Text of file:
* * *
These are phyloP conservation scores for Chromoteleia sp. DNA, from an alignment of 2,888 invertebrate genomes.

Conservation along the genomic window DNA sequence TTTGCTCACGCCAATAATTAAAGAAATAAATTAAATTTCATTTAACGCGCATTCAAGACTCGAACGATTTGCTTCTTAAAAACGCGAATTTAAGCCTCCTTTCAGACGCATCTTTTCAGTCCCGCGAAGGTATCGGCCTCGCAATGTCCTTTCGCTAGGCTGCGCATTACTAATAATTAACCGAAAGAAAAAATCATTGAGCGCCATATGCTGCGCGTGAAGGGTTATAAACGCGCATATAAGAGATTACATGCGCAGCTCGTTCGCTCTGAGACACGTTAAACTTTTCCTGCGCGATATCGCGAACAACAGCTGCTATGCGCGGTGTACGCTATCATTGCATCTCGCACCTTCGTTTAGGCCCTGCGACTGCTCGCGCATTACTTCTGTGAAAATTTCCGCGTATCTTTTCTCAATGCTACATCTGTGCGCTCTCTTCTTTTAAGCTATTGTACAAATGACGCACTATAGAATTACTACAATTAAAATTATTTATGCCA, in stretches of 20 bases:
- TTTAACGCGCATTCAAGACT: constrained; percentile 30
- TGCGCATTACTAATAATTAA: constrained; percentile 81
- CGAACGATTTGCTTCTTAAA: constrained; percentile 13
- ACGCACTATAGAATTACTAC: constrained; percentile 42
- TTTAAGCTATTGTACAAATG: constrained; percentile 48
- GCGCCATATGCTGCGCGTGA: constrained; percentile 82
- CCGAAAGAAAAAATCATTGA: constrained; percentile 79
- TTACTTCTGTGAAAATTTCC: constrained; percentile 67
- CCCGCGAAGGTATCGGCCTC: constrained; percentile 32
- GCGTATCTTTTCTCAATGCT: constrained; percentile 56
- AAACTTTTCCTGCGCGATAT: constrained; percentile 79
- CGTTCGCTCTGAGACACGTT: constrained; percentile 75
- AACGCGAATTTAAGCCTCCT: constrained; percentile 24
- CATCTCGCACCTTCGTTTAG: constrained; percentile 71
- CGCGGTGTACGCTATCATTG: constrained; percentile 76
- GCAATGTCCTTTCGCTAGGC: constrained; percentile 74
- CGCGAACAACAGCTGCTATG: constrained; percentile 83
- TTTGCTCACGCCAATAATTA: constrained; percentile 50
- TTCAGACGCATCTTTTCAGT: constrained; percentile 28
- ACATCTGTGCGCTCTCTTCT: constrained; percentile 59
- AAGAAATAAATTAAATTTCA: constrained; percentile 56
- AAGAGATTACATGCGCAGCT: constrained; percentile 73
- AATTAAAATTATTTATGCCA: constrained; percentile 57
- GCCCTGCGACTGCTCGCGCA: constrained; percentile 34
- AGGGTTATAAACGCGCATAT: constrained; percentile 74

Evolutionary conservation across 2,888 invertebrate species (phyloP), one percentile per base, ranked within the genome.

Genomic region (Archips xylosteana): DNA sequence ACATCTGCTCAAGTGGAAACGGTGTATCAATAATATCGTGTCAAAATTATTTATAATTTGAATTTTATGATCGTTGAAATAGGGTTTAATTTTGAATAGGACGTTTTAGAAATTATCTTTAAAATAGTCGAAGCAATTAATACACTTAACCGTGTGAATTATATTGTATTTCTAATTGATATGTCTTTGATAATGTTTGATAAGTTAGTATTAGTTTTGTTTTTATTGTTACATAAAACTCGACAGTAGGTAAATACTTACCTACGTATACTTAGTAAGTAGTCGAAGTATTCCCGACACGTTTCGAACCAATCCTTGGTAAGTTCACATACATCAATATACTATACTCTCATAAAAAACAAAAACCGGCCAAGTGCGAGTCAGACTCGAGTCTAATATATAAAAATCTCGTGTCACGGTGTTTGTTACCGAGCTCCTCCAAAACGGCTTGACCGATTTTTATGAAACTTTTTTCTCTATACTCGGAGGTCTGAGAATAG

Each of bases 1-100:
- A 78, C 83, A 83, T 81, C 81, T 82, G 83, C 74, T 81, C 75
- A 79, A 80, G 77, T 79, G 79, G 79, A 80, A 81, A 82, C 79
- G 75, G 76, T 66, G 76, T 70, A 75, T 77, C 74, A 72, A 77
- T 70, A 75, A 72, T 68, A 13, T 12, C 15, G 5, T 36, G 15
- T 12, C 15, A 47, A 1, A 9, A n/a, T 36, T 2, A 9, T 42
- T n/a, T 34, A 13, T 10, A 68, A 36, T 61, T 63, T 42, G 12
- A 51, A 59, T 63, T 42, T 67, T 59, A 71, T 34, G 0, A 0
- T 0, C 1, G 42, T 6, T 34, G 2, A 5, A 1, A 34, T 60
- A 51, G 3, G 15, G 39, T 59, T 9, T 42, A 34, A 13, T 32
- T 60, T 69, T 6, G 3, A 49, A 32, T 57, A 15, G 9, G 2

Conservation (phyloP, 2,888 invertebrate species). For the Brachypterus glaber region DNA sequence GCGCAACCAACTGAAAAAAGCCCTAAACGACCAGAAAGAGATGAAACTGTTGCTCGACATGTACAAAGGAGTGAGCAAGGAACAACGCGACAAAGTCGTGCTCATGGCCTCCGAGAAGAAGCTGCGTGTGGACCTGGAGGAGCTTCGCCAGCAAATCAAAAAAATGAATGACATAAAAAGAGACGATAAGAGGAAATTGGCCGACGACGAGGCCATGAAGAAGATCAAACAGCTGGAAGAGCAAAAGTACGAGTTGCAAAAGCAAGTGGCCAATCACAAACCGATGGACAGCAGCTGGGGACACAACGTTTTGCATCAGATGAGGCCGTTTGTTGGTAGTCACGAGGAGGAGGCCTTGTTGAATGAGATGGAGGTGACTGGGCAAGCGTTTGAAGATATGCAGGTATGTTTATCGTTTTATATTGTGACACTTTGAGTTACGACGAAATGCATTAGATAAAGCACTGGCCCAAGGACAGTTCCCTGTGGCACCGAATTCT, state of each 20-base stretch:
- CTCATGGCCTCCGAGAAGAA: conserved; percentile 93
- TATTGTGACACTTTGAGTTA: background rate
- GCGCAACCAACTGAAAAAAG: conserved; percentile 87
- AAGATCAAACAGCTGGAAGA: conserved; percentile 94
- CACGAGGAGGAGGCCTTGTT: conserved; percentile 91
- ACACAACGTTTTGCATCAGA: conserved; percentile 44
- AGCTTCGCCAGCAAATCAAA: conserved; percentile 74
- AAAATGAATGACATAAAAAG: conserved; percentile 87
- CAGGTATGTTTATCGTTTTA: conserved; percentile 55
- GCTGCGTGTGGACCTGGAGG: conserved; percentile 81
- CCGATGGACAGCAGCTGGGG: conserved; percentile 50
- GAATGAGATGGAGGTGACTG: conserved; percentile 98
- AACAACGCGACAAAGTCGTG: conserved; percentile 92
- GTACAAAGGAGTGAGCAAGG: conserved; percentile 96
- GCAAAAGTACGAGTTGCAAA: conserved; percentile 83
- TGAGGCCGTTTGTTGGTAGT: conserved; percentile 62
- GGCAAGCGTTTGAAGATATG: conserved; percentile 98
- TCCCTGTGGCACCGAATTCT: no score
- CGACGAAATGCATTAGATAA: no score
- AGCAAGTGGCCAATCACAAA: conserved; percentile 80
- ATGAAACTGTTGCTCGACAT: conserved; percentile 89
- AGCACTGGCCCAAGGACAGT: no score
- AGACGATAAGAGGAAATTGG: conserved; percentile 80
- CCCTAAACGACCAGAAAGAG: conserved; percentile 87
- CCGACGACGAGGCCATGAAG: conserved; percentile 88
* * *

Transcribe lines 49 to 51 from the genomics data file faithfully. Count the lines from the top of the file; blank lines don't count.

- AAAATGAATGACATAAAAAG: conserved; percentile 87
- CAGGTATGTTTATCGTTTTA: conserved; percentile 55
- GCTGCGTGTGGACCTGGAGG: conserved; percentile 81